Home Business Tesla spent 864 days as Wall Street’s biggest short bet. Now it’s Apple.

Tesla spent 864 days as Wall Street’s biggest short bet. Now it’s Apple.

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Tesla spent 864 days as Wall Street’s biggest short bet. Now it’s Apple.


Apple Inc. is now Wall Street’s biggest short bet, displacing Tesla Inc., which had held the title nonstop since the early days of the COVID-19 pandemic.

Short interest in Apple
AAPL,
+0.96%

was $18.4 billion as of Wednesday, while short interest in Tesla
TSLA,
+3.59%

was $17.4 billion, according to research from S3 Partners. Tesla spent 864 days as the top stock by short interest — since April 2020 — before Apple stepped in to reclaim the position, the financial data and analytics company reported. Both names are well ahead of third-place Microsoft Corp.
MSFT,
+0.09%
,
which had $11.0 billion in short interest Wednesday.

The gradual change largely reflected short sellers trimming exposure to Tesla, rather than big changes in actively shorting of Apple, S3 Partners’ managing director of predictive analytics Ihor Dusaniwsky wrote in a research note.

“While short interest shows us dollars at risk, it does not show us the short trading activity that directly affects a stock’s price,” he explained.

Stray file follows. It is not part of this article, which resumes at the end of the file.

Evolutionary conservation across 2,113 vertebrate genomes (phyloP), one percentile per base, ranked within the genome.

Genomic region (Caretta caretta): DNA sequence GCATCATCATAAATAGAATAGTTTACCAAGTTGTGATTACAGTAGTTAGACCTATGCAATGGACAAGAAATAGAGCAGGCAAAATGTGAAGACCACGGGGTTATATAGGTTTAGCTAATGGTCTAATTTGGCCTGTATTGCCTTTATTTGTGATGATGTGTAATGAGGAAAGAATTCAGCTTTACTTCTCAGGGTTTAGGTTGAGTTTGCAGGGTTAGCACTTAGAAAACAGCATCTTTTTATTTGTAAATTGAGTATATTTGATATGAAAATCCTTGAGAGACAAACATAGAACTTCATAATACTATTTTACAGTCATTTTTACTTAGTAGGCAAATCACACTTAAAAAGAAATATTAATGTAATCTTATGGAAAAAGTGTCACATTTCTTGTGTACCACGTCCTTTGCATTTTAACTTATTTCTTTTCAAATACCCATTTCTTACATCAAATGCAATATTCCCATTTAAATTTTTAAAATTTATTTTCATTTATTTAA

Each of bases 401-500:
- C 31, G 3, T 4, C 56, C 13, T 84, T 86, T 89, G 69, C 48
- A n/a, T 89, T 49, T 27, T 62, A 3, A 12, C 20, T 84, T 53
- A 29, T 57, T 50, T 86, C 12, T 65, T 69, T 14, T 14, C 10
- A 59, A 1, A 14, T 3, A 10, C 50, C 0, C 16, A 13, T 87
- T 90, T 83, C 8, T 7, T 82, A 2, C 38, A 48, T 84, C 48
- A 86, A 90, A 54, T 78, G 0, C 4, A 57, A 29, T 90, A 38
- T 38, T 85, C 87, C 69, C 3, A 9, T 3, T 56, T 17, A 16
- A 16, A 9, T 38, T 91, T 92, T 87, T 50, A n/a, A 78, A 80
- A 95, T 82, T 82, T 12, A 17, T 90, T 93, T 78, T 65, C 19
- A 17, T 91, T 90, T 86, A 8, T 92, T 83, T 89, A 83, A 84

That means Apple’s recent gains are also affecting the total bet against it. The stock has gained 17% in the past three months, and outperformed the major indexes on the year.

“Increases or decreases in short interest are a function of an increase or decrease in shares shorted and the change in a stock’s price,” he said. “Therefore, if shares shorted stay static but a stock’s price increases, its short interest increases — but with no short-side trading in the stock, short selling or short covering, the change in short interest has no effect on the rise or fall of the underlying stock’s market price.”

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Tesla’s stock has also been hot in the past three months, rising 37%, and there has been some short covering in Tesla over the past 30 days, Dusaniwsky said. He added that he’s seen increases in the number of Apple shares shorted over the same period.

When zooming out further, to the start of 2020, both names have seen net short covering.

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Dusaniwsky wrote that while short interest as a percentage of the float is another figure that investors look at when analyzing short activity, it “should only be used for stocks with similar market caps and float shares,” and an Apple-Tesla comparison doesn’t fit that bill. Apple has a $2.47 billion market value, while Tesla’s stands at $915 million.



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